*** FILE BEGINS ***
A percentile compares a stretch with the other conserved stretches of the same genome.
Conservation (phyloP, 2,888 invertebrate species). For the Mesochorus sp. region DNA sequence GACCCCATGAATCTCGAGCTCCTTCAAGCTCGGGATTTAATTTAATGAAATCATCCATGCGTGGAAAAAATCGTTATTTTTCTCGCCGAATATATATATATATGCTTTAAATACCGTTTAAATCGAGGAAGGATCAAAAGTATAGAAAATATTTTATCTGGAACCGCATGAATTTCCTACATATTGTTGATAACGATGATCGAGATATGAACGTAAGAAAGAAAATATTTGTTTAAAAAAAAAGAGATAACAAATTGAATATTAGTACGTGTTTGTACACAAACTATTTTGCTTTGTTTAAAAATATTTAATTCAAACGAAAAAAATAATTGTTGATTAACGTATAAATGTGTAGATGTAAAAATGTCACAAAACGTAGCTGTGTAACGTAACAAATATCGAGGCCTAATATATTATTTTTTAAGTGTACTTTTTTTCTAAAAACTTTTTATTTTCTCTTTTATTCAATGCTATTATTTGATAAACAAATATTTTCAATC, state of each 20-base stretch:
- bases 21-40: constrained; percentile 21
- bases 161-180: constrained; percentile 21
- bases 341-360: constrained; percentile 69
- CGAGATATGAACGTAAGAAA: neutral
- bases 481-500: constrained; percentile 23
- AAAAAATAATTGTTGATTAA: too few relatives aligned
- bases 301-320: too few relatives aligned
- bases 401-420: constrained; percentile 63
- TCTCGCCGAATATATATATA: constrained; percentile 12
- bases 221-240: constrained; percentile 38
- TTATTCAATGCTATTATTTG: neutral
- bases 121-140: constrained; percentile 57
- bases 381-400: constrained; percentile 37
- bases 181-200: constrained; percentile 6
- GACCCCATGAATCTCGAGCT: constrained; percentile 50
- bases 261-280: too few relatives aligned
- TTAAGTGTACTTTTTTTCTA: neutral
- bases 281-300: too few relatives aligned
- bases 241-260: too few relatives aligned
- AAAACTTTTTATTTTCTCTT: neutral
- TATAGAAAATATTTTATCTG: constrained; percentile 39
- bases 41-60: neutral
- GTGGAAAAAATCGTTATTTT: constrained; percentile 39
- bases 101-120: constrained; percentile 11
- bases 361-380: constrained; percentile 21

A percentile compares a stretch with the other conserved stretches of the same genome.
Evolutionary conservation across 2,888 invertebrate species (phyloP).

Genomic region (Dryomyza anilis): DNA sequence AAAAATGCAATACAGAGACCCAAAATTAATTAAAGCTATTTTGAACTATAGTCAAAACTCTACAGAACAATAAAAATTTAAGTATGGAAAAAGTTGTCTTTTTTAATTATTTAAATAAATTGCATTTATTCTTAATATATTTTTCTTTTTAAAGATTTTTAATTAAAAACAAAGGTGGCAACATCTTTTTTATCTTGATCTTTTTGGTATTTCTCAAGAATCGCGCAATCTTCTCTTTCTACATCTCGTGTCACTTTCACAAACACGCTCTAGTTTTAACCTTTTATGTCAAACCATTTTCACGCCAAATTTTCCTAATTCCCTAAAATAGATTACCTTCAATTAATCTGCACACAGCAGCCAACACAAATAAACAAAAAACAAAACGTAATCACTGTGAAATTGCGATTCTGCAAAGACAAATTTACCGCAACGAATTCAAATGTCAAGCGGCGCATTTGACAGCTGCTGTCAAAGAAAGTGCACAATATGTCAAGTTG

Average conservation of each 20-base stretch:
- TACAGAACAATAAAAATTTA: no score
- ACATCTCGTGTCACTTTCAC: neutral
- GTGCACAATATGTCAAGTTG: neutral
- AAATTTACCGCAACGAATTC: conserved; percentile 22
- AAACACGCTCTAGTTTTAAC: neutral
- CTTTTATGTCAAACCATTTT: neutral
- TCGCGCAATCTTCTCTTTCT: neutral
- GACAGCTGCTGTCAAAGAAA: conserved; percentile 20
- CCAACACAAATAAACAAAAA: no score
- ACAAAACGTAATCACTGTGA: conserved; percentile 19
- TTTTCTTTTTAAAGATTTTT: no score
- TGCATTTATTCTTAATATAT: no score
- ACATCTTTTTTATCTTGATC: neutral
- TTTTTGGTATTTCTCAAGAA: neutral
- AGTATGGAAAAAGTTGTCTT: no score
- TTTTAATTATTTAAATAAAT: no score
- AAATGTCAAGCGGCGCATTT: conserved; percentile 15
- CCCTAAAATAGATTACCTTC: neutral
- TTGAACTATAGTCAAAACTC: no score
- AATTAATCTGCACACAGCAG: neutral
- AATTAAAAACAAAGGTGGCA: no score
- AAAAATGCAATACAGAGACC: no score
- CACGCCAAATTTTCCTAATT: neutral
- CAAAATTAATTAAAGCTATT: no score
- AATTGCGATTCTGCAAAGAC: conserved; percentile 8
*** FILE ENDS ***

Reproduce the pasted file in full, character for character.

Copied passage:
A percentile compares a stretch with the other conserved stretches of the same genome.
Conservation (phyloP, 2,888 invertebrate species). For the Mesochorus sp. region DNA sequence GACCCCATGAATCTCGAGCTCCTTCAAGCTCGGGATTTAATTTAATGAAATCATCCATGCGTGGAAAAAATCGTTATTTTTCTCGCCGAATATATATATATATGCTTTAAATACCGTTTAAATCGAGGAAGGATCAAAAGTATAGAAAATATTTTATCTGGAACCGCATGAATTTCCTACATATTGTTGATAACGATGATCGAGATATGAACGTAAGAAAGAAAATATTTGTTTAAAAAAAAAGAGATAACAAATTGAATATTAGTACGTGTTTGTACACAAACTATTTTGCTTTGTTTAAAAATATTTAATTCAAACGAAAAAAATAATTGTTGATTAACGTATAAATGTGTAGATGTAAAAATGTCACAAAACGTAGCTGTGTAACGTAACAAATATCGAGGCCTAATATATTATTTTTTAAGTGTACTTTTTTTCTAAAAACTTTTTATTTTCTCTTTTATTCAATGCTATTATTTGATAAACAAATATTTTCAATC, state of each 20-base stretch:
- bases 21-40: constrained; percentile 21
- bases 161-180: constrained; percentile 21
- bases 341-360: constrained; percentile 69
- CGAGATATGAACGTAAGAAA: neutral
- bases 481-500: constrained; percentile 23
- AAAAAATAATTGTTGATTAA: too few relatives aligned
- bases 301-320: too few relatives aligned
- bases 401-420: constrained; percentile 63
- TCTCGCCGAATATATATATA: constrained; percentile 12
- bases 221-240: constrained; percentile 38
- TTATTCAATGCTATTATTTG: neutral
- bases 121-140: constrained; percentile 57
- bases 381-400: constrained; percentile 37
- bases 181-200: constrained; percentile 6
- GACCCCATGAATCTCGAGCT: constrained; percentile 50
- bases 261-280: too few relatives aligned
- TTAAGTGTACTTTTTTTCTA: neutral
- bases 281-300: too few relatives aligned
- bases 241-260: too few relatives aligned
- AAAACTTTTTATTTTCTCTT: neutral
- TATAGAAAATATTTTATCTG: constrained; percentile 39
- bases 41-60: neutral
- GTGGAAAAAATCGTTATTTT: constrained; percentile 39
- bases 101-120: constrained; percentile 11
- bases 361-380: constrained; percentile 21

A percentile compares a stretch with the other conserved stretches of the same genome.
Evolutionary conservation across 2,888 invertebrate species (phyloP).

Genomic region (Dryomyza anilis): DNA sequence AAAAATGCAATACAGAGACCCAAAATTAATTAAAGCTATTTTGAACTATAGTCAAAACTCTACAGAACAATAAAAATTTAAGTATGGAAAAAGTTGTCTTTTTTAATTATTTAAATAAATTGCATTTATTCTTAATATATTTTTCTTTTTAAAGATTTTTAATTAAAAACAAAGGTGGCAACATCTTTTTTATCTTGATCTTTTTGGTATTTCTCAAGAATCGCGCAATCTTCTCTTTCTACATCTCGTGTCACTTTCACAAACACGCTCTAGTTTTAACCTTTTATGTCAAACCATTTTCACGCCAAATTTTCCTAATTCCCTAAAATAGATTACCTTCAATTAATCTGCACACAGCAGCCAACACAAATAAACAAAAAACAAAACGTAATCACTGTGAAATTGCGATTCTGCAAAGACAAATTTACCGCAACGAATTCAAATGTCAAGCGGCGCATTTGACAGCTGCTGTCAAAGAAAGTGCACAATATGTCAAGTTG

Average conservation of each 20-base stretch:
- TACAGAACAATAAAAATTTA: no score
- ACATCTCGTGTCACTTTCAC: neutral
- GTGCACAATATGTCAAGTTG: neutral
- AAATTTACCGCAACGAATTC: conserved; percentile 22
- AAACACGCTCTAGTTTTAAC: neutral
- CTTTTATGTCAAACCATTTT: neutral
- TCGCGCAATCTTCTCTTTCT: neutral
- GACAGCTGCTGTCAAAGAAA: conserved; percentile 20
- CCAACACAAATAAACAAAAA: no score
- ACAAAACGTAATCACTGTGA: conserved; percentile 19
- TTTTCTTTTTAAAGATTTTT: no score
- TGCATTTATTCTTAATATAT: no score
- ACATCTTTTTTATCTTGATC: neutral
- TTTTTGGTATTTCTCAAGAA: neutral
- AGTATGGAAAAAGTTGTCTT: no score
- TTTTAATTATTTAAATAAAT: no score
- AAATGTCAAGCGGCGCATTT: conserved; percentile 15
- CCCTAAAATAGATTACCTTC: neutral
- TTGAACTATAGTCAAAACTC: no score
- AATTAATCTGCACACAGCAG: neutral
- AATTAAAAACAAAGGTGGCA: no score
- AAAAATGCAATACAGAGACC: no score
- CACGCCAAATTTTCCTAATT: neutral
- CAAAATTAATTAAAGCTATT: no score
- AATTGCGATTCTGCAAAGAC: conserved; percentile 8